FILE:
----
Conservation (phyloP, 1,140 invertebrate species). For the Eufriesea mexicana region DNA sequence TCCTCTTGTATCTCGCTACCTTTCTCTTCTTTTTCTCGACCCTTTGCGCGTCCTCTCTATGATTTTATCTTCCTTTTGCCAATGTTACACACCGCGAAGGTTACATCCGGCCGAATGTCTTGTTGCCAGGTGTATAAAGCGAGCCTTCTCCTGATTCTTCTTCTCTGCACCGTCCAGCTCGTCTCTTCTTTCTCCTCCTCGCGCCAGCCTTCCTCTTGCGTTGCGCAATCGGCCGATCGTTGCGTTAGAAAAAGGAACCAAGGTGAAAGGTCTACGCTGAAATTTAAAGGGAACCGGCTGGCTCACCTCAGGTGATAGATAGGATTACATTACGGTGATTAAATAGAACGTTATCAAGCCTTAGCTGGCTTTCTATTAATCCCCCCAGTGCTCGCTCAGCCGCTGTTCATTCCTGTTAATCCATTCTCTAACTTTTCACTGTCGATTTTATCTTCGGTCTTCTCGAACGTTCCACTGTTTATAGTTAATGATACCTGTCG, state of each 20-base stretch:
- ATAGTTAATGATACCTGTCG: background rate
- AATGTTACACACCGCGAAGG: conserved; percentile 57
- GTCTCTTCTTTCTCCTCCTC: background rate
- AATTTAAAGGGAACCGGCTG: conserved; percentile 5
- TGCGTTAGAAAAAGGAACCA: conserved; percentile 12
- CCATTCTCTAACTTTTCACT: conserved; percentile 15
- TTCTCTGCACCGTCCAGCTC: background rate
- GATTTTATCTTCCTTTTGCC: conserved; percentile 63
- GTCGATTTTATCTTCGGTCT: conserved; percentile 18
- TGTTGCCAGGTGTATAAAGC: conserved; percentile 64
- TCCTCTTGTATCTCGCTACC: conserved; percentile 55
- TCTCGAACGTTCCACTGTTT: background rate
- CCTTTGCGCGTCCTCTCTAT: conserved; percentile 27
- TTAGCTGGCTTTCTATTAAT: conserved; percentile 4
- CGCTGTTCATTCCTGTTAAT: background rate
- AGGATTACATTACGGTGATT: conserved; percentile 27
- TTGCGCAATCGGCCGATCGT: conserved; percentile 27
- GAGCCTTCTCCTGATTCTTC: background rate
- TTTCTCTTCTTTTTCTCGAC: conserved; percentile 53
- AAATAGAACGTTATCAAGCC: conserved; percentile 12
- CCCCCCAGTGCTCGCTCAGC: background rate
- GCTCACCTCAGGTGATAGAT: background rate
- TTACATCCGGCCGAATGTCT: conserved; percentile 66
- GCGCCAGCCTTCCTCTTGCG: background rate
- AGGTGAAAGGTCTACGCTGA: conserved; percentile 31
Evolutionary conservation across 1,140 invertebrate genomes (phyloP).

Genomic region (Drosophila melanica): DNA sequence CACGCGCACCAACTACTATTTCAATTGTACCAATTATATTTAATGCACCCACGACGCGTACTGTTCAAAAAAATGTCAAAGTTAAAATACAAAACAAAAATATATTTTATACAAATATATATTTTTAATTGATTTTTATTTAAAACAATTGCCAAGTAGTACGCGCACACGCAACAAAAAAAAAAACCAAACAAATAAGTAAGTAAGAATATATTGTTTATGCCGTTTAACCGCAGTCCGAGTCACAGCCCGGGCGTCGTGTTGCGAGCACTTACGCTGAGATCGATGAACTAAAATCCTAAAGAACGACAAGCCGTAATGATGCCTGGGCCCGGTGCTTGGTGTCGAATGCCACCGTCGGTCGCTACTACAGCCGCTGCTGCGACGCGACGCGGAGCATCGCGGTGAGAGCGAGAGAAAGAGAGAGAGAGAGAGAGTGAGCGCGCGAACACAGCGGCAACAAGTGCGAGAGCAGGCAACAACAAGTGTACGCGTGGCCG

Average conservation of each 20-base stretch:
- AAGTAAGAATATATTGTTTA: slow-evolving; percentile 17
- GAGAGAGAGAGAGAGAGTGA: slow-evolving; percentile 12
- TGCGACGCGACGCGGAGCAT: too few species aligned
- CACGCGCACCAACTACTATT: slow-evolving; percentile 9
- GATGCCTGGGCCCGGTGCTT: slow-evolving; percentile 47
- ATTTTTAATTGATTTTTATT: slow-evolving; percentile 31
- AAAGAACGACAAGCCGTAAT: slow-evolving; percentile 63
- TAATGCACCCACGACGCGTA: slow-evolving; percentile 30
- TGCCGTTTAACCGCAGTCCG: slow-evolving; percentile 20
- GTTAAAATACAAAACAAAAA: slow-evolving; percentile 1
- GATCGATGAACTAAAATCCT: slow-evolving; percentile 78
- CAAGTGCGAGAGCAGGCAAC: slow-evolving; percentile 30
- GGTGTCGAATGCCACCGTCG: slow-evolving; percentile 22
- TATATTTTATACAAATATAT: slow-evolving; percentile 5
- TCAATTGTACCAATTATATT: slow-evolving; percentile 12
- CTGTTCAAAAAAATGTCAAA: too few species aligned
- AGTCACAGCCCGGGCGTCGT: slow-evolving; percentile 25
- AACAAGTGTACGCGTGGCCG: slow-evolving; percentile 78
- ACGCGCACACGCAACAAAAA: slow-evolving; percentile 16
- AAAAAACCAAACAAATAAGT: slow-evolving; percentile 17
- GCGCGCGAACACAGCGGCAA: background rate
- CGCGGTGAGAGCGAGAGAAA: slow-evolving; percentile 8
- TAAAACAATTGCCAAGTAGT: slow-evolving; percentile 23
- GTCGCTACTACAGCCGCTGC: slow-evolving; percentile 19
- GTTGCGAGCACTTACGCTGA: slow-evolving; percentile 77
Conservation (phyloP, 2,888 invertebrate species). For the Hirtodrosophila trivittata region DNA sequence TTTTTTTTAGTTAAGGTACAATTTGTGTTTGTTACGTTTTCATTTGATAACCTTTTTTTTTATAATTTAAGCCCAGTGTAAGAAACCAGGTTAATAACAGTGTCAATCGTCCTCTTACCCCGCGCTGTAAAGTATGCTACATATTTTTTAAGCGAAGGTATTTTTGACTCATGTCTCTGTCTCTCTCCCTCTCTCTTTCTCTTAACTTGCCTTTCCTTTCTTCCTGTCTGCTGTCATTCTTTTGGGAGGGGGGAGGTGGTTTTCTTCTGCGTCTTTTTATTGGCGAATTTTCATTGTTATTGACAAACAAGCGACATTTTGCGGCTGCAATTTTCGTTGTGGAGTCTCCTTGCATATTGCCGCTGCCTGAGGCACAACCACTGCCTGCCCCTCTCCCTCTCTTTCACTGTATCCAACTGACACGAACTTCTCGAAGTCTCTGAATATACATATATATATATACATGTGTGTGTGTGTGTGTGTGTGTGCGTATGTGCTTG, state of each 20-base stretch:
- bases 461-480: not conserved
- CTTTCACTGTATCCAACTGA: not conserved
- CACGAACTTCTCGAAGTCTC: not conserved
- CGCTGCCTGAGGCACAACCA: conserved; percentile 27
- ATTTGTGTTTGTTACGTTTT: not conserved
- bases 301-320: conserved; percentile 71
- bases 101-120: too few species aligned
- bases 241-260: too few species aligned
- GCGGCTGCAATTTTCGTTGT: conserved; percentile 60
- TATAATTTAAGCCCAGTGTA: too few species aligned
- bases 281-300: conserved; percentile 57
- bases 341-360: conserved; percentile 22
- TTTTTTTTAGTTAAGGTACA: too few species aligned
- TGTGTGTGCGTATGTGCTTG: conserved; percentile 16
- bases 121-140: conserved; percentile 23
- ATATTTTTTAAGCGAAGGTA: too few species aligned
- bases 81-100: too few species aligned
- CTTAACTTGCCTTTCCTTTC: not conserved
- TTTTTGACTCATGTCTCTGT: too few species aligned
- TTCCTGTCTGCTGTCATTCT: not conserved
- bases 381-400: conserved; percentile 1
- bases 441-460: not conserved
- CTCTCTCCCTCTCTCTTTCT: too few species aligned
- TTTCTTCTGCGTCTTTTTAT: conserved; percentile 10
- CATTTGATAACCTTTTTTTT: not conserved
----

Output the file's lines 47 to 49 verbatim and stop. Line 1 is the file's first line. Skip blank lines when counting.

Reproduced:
- AACAAGTGTACGCGTGGCCG: slow-evolving; percentile 78
- ACGCGCACACGCAACAAAAA: slow-evolving; percentile 16
- AAAAAACCAAACAAATAAGT: slow-evolving; percentile 17